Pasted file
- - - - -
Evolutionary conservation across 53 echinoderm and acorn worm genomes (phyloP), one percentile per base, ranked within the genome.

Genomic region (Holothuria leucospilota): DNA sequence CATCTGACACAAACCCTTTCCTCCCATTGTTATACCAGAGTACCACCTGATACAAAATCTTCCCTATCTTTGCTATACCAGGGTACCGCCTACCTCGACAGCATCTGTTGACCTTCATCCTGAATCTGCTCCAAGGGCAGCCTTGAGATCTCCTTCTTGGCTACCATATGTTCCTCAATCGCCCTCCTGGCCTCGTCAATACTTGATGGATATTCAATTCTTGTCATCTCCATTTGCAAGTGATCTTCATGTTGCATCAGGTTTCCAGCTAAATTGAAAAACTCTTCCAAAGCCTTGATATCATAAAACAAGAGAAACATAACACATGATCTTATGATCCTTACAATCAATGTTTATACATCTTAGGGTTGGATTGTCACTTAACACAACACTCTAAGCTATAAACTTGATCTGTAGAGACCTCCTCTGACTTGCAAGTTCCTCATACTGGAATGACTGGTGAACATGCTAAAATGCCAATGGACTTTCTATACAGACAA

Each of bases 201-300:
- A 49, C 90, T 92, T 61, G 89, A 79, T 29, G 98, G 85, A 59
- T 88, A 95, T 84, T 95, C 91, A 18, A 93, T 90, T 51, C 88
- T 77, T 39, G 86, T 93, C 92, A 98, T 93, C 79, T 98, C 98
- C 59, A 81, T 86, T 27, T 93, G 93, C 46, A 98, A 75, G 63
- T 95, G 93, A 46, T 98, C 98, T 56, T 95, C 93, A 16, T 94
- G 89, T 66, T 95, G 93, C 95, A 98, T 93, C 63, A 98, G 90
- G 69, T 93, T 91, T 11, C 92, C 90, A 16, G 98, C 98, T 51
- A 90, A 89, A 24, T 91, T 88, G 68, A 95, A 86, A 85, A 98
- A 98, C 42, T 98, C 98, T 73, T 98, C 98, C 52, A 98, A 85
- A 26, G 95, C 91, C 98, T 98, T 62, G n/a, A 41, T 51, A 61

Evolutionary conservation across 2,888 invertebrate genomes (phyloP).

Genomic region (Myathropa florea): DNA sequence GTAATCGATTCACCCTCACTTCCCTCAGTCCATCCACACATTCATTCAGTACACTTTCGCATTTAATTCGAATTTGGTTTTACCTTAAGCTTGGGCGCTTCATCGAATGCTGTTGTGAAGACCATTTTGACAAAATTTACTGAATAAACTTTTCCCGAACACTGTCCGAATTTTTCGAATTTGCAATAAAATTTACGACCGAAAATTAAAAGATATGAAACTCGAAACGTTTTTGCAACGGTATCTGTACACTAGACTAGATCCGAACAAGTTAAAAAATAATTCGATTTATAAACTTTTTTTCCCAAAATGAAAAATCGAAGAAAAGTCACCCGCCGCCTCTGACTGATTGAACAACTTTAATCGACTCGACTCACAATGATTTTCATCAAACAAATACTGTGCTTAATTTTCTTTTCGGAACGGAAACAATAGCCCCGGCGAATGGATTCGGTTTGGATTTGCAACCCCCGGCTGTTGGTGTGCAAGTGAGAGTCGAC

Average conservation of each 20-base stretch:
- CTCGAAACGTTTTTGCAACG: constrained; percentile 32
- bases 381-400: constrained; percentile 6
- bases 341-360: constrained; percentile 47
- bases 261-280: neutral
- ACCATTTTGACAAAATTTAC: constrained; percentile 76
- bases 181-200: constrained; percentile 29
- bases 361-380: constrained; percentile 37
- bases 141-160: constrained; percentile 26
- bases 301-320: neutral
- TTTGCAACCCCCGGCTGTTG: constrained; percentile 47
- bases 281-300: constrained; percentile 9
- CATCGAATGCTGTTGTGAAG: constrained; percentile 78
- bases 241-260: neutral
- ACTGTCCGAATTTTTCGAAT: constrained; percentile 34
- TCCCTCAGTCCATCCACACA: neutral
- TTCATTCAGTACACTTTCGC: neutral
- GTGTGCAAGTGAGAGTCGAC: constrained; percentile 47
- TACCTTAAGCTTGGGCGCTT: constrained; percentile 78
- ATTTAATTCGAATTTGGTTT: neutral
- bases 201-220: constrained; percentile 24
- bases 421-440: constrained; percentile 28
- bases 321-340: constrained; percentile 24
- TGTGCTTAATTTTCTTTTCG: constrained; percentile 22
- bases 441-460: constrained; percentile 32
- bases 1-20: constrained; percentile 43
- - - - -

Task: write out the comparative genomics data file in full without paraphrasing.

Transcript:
Evolutionary conservation across 53 echinoderm and acorn worm genomes (phyloP), one percentile per base, ranked within the genome.

Genomic region (Holothuria leucospilota): DNA sequence CATCTGACACAAACCCTTTCCTCCCATTGTTATACCAGAGTACCACCTGATACAAAATCTTCCCTATCTTTGCTATACCAGGGTACCGCCTACCTCGACAGCATCTGTTGACCTTCATCCTGAATCTGCTCCAAGGGCAGCCTTGAGATCTCCTTCTTGGCTACCATATGTTCCTCAATCGCCCTCCTGGCCTCGTCAATACTTGATGGATATTCAATTCTTGTCATCTCCATTTGCAAGTGATCTTCATGTTGCATCAGGTTTCCAGCTAAATTGAAAAACTCTTCCAAAGCCTTGATATCATAAAACAAGAGAAACATAACACATGATCTTATGATCCTTACAATCAATGTTTATACATCTTAGGGTTGGATTGTCACTTAACACAACACTCTAAGCTATAAACTTGATCTGTAGAGACCTCCTCTGACTTGCAAGTTCCTCATACTGGAATGACTGGTGAACATGCTAAAATGCCAATGGACTTTCTATACAGACAA

Each of bases 201-300:
- A 49, C 90, T 92, T 61, G 89, A 79, T 29, G 98, G 85, A 59
- T 88, A 95, T 84, T 95, C 91, A 18, A 93, T 90, T 51, C 88
- T 77, T 39, G 86, T 93, C 92, A 98, T 93, C 79, T 98, C 98
- C 59, A 81, T 86, T 27, T 93, G 93, C 46, A 98, A 75, G 63
- T 95, G 93, A 46, T 98, C 98, T 56, T 95, C 93, A 16, T 94
- G 89, T 66, T 95, G 93, C 95, A 98, T 93, C 63, A 98, G 90
- G 69, T 93, T 91, T 11, C 92, C 90, A 16, G 98, C 98, T 51
- A 90, A 89, A 24, T 91, T 88, G 68, A 95, A 86, A 85, A 98
- A 98, C 42, T 98, C 98, T 73, T 98, C 98, C 52, A 98, A 85
- A 26, G 95, C 91, C 98, T 98, T 62, G n/a, A 41, T 51, A 61

Evolutionary conservation across 2,888 invertebrate genomes (phyloP).

Genomic region (Myathropa florea): DNA sequence GTAATCGATTCACCCTCACTTCCCTCAGTCCATCCACACATTCATTCAGTACACTTTCGCATTTAATTCGAATTTGGTTTTACCTTAAGCTTGGGCGCTTCATCGAATGCTGTTGTGAAGACCATTTTGACAAAATTTACTGAATAAACTTTTCCCGAACACTGTCCGAATTTTTCGAATTTGCAATAAAATTTACGACCGAAAATTAAAAGATATGAAACTCGAAACGTTTTTGCAACGGTATCTGTACACTAGACTAGATCCGAACAAGTTAAAAAATAATTCGATTTATAAACTTTTTTTCCCAAAATGAAAAATCGAAGAAAAGTCACCCGCCGCCTCTGACTGATTGAACAACTTTAATCGACTCGACTCACAATGATTTTCATCAAACAAATACTGTGCTTAATTTTCTTTTCGGAACGGAAACAATAGCCCCGGCGAATGGATTCGGTTTGGATTTGCAACCCCCGGCTGTTGGTGTGCAAGTGAGAGTCGAC

Average conservation of each 20-base stretch:
- CTCGAAACGTTTTTGCAACG: constrained; percentile 32
- bases 381-400: constrained; percentile 6
- bases 341-360: constrained; percentile 47
- bases 261-280: neutral
- ACCATTTTGACAAAATTTAC: constrained; percentile 76
- bases 181-200: constrained; percentile 29
- bases 361-380: constrained; percentile 37
- bases 141-160: constrained; percentile 26
- bases 301-320: neutral
- TTTGCAACCCCCGGCTGTTG: constrained; percentile 47
- bases 281-300: constrained; percentile 9
- CATCGAATGCTGTTGTGAAG: constrained; percentile 78
- bases 241-260: neutral
- ACTGTCCGAATTTTTCGAAT: constrained; percentile 34
- TCCCTCAGTCCATCCACACA: neutral
- TTCATTCAGTACACTTTCGC: neutral
- GTGTGCAAGTGAGAGTCGAC: constrained; percentile 47
- TACCTTAAGCTTGGGCGCTT: constrained; percentile 78
- ATTTAATTCGAATTTGGTTT: neutral
- bases 201-220: constrained; percentile 24
- bases 421-440: constrained; percentile 28
- bases 321-340: constrained; percentile 24
- TGTGCTTAATTTTCTTTTCG: constrained; percentile 22
- bases 441-460: constrained; percentile 32
- bases 1-20: constrained; percentile 43